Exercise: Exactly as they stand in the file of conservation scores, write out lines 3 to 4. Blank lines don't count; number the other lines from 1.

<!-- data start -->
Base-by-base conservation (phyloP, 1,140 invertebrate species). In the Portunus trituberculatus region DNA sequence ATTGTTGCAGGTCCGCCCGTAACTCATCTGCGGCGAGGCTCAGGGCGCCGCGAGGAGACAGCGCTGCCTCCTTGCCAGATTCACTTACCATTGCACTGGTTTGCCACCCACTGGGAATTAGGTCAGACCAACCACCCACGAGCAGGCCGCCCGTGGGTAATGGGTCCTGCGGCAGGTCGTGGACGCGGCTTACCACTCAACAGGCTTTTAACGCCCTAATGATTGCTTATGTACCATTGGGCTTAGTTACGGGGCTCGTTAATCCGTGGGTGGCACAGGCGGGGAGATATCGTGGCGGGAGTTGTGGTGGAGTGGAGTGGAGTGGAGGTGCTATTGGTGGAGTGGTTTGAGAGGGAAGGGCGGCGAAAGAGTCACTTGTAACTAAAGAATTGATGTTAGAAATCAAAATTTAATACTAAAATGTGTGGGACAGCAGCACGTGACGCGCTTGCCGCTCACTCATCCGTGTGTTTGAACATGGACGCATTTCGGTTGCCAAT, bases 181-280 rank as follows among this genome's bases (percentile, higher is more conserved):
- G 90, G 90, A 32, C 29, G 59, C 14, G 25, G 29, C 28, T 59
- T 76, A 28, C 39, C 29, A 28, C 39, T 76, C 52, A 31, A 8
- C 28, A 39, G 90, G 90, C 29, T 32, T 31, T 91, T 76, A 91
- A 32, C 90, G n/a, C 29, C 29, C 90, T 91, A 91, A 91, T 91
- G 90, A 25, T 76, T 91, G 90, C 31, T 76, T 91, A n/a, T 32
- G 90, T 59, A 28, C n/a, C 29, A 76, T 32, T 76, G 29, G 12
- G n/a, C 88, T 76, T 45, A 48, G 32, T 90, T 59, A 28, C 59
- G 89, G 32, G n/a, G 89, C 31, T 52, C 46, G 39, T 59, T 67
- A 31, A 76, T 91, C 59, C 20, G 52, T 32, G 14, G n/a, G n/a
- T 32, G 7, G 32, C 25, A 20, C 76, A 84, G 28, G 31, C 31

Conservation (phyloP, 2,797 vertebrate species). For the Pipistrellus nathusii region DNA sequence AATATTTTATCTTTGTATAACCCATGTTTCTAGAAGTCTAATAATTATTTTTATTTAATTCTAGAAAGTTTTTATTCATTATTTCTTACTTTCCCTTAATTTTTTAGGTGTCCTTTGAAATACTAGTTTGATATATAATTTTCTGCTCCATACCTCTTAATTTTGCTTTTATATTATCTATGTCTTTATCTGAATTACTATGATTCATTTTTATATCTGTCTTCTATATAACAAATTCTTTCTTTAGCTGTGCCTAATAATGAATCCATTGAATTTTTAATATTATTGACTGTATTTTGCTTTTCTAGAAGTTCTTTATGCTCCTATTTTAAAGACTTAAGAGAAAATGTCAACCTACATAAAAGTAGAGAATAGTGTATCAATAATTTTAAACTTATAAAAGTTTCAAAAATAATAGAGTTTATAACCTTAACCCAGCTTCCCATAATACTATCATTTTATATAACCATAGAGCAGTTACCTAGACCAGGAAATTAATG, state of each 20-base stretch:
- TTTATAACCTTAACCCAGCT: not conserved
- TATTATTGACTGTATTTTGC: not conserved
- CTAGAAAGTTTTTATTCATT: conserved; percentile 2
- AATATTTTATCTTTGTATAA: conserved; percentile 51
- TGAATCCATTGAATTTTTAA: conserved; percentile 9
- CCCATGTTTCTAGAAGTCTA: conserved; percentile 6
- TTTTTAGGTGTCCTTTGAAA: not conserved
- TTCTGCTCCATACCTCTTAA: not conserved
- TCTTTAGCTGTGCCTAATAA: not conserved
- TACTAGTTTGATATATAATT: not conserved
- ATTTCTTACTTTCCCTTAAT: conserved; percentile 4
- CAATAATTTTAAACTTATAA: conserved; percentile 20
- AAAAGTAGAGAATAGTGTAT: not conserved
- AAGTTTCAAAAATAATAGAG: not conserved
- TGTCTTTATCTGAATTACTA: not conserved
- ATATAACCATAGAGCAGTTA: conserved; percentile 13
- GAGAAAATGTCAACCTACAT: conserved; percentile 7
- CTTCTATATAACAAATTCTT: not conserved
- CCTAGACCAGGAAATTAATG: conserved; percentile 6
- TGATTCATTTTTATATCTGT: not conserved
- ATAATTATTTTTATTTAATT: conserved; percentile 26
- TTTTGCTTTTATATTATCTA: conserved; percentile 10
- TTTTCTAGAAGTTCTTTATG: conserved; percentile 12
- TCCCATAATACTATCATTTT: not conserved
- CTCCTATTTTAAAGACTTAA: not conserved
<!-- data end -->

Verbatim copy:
- T 76, A 28, C 39, C 29, A 28, C 39, T 76, C 52, A 31, A 8
- C 28, A 39, G 90, G 90, C 29, T 32, T 31, T 91, T 76, A 91